Driverless Shuttles Coming to Detroit

Autonomous vehicles may still seem like a thing of the future, but that future is going to be in Detroit sooner than some may expect. Starting this fall, you can see self-driving shuttles transporting passengers throughout the city, but only for a select few riders, and for a very limited amount of time. May Mobility, an Ann Arbor based start-up company, is set to begin testing autonomous vehicles in downtown Detroit in October.

The Detroit News reported that Quicken Loans founder and downtown developer, Dan Gilbert, announced the project at the Technology in Motion conference in Detroit on September 6, 2017. Employees of Gilbert’s companies, Quicken Loans and Rock Ventures, will ride the shuttles back and forth from their offices to parking areas in the central business district. Gilbert said the program is being funded entirely by his company and without any government grants. The shuttles will run from the First National building in Cadillac Square, to the Brick Town parking garage at Beaubien and Fort streets. The set path of the shuttles includes Woodward, Monroe, Beaubien, and East Congress. The shuttles will get a total of 15 hours of testing, operating October 9-13, from 7 PM to 10 PM. All employees of Gilbert's are invited to participate in the program.

Dan Gilbert Detroit Lawyer

While autonomous vehicles have been tested in our city before, this is the first time they will be transporting people. According to Crain's Detroit Business, the company is testing two, six-passenger vehicles that are manufactured by Minnesota based company Polaris. Polaris describes the shuttles as “very comfortable,” with each passenger getting their own door and their own seat. For those who find the idea of a driverless shuttle a bit nerve racking, the company is putting a safety driver on each shuttle. The safety driver will not be operating the vehicle, but can override it if need be. However, the company hopes to not need safety drivers in the future. More so, the company has been driving routes in central Detroit for months, in order to gather as much data as possible.

These aren’t the first autonomous passenger shuttles to come to Southeast Michigan. The Michigan Law Firm, PLLC recently wrote about driverless shuttles at the University of Michigan. Starting this fall, 15-passenger autonomous shuttles that can reach speeds of up to 35 mph have been providing students with a new way to get to class. The shuttles travel between University of Michigan's North Campus (home to MCity, a testing ground for autonomous vehicles) and a nearby university research facility. The shuttles are being used to test consumer reaction to and acceptance of autonomous technology on the road.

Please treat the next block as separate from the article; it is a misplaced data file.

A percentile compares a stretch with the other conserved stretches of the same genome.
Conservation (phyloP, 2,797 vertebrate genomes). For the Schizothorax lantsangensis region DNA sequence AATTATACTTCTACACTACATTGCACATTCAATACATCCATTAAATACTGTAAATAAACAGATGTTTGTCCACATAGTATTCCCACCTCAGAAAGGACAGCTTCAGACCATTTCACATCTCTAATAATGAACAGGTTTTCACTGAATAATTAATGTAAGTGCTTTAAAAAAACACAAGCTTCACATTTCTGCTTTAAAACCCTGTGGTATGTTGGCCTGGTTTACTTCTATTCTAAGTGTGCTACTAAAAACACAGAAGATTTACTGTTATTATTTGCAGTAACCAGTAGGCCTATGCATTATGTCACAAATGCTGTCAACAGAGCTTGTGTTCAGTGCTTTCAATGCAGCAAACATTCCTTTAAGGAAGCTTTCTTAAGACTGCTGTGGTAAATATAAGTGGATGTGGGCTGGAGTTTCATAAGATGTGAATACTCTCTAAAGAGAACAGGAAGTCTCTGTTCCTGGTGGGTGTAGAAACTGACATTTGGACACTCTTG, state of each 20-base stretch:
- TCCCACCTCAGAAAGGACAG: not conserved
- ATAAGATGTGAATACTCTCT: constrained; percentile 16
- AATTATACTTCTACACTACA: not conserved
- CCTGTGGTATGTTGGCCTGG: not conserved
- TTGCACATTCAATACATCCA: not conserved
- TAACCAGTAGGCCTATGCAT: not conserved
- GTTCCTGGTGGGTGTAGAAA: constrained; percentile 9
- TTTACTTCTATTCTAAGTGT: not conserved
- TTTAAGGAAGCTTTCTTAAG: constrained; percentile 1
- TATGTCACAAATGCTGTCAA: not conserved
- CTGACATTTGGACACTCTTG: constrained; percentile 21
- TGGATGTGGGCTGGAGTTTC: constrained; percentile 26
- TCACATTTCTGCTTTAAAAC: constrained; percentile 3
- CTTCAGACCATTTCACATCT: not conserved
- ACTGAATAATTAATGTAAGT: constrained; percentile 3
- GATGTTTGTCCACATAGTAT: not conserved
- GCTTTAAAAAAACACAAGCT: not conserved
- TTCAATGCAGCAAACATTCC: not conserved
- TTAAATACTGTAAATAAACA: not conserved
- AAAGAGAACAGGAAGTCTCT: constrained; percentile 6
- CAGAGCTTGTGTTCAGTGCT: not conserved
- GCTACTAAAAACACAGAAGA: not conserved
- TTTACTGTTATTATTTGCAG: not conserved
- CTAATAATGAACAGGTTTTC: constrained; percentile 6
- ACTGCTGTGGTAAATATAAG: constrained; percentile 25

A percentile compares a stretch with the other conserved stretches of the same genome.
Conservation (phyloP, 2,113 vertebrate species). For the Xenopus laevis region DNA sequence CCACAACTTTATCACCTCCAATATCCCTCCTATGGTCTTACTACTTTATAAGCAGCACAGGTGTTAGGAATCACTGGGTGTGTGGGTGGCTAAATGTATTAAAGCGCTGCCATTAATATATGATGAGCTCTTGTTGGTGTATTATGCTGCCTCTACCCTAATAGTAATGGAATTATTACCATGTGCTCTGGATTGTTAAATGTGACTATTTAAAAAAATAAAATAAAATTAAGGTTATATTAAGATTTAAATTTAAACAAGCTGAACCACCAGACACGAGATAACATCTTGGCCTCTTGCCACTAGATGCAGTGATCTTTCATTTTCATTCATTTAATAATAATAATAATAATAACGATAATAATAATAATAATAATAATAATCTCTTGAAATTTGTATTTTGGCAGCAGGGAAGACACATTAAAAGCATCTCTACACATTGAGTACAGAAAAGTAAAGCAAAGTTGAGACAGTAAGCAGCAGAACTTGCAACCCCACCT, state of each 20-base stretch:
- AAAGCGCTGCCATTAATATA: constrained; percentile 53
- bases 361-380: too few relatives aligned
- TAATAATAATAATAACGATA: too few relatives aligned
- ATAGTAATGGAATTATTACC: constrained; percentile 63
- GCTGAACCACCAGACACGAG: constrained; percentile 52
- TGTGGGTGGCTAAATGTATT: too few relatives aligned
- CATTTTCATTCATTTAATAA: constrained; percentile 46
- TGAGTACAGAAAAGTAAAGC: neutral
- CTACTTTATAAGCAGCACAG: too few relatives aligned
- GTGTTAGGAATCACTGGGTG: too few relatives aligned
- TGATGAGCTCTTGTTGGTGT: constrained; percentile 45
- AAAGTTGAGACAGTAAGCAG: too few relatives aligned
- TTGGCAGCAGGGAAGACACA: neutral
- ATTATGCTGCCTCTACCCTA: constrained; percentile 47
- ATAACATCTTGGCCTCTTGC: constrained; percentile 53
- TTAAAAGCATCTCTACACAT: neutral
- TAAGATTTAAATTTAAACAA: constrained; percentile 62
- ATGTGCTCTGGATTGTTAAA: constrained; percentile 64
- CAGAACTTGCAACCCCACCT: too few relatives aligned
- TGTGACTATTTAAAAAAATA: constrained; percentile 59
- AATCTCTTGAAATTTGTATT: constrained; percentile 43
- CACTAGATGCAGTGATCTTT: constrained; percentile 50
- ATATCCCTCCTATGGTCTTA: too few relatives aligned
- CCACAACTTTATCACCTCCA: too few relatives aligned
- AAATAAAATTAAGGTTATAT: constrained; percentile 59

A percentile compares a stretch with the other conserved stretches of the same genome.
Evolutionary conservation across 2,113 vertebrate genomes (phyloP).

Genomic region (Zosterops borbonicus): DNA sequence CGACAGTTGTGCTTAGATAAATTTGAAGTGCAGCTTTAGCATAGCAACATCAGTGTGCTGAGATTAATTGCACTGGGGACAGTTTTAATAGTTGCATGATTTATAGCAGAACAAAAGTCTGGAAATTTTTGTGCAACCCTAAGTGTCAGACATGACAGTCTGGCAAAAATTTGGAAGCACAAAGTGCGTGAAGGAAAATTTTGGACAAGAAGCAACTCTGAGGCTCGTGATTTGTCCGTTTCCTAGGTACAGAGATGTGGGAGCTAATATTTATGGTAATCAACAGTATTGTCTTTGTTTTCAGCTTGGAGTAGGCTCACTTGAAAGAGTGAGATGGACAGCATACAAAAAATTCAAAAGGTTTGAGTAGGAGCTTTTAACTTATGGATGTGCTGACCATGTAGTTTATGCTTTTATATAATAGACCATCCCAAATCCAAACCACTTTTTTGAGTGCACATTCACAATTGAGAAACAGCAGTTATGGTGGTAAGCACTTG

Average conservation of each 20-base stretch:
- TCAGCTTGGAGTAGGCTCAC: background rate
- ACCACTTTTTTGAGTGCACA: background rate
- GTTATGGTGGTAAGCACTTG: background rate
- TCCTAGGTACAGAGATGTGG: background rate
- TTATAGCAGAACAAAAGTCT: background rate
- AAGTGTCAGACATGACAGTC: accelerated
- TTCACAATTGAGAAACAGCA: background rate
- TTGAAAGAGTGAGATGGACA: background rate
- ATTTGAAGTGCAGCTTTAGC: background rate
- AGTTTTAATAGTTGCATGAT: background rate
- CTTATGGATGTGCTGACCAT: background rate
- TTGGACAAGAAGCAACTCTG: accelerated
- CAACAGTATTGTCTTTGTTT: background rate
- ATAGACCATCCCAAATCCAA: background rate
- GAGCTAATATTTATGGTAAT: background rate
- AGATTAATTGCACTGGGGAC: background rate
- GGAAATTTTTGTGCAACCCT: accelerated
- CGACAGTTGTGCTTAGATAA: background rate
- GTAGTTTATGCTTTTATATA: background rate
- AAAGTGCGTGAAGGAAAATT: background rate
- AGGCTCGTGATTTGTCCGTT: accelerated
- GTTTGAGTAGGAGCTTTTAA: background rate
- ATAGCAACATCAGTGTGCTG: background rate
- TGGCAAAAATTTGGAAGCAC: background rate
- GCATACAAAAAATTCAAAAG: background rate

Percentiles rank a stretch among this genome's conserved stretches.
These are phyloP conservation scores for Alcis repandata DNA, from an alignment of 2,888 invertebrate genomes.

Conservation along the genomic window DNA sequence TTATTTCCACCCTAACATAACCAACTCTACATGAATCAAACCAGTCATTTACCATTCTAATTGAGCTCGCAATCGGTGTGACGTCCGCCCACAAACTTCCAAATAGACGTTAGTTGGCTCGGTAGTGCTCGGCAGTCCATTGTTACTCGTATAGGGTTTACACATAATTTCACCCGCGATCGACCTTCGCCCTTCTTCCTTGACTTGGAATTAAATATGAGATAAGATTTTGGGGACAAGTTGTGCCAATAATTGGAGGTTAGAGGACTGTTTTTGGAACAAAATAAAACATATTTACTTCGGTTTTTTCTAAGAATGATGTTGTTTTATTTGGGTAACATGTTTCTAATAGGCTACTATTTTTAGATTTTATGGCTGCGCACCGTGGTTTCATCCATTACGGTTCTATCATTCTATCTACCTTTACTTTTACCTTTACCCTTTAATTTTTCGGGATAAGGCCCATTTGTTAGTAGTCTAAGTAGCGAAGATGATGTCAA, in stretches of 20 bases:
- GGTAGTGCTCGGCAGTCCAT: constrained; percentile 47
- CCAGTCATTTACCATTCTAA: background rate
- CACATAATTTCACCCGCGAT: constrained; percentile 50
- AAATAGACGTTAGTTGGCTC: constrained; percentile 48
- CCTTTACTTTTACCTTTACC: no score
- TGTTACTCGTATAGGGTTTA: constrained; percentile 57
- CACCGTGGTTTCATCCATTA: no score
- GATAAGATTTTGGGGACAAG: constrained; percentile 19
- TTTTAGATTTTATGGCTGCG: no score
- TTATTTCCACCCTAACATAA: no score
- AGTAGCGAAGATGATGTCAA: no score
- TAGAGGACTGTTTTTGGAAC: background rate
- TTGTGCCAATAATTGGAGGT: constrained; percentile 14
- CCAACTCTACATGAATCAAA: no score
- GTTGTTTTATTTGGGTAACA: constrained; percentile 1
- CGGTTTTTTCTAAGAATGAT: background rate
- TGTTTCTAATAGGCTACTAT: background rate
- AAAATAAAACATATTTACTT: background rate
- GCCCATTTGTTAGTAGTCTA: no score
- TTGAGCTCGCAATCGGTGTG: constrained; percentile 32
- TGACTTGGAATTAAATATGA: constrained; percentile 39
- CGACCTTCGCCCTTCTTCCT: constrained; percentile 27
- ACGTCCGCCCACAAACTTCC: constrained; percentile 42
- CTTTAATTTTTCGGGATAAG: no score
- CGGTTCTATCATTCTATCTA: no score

Michigan Autonomous Vehicle Lawyer

While the shuttles coming to Detroit are only going to be tested for a short time, they signify a larger step forward for autonomous technology. This small glance into the world of driverless vehicles in Detroit could be the beginning of something we start to see much more often. While the hope is that autonomous technology can cut down on the number of automobile accidents due to human error, there is likely still a ways to go until we reach a time with self-driving cars and no automobile accidents. However, corporations willing to invest in this technology, coupled with car manufacturers and automotive technology developers in and near Detroit, make the city the perfect playground for self driving vehicles, and can propel us forward to safer roads.


The rapidly increasing progress of autonomous vehicle technology is exciting, but it also presents challenges to drivers and traffic laws we have never seen before. As with any new automotive technology, driver safety is the most important thing. If you or a loved one has been involved in a motor vehicle accident, call The Michigan Law Firm, PLLC at 844.4MI.FIRM for a free legal consultation with an experienced car accident attorney.

Introducing The Mercedes-Benz Future Bus

The Michigan Law Firm, PLLC blog has maintained a focus on the steady development of autonomous vehicle projects and the various companies that are preparing for future autonomous vehicle production. However, cars are not the only forms of transportation that will soon become automated.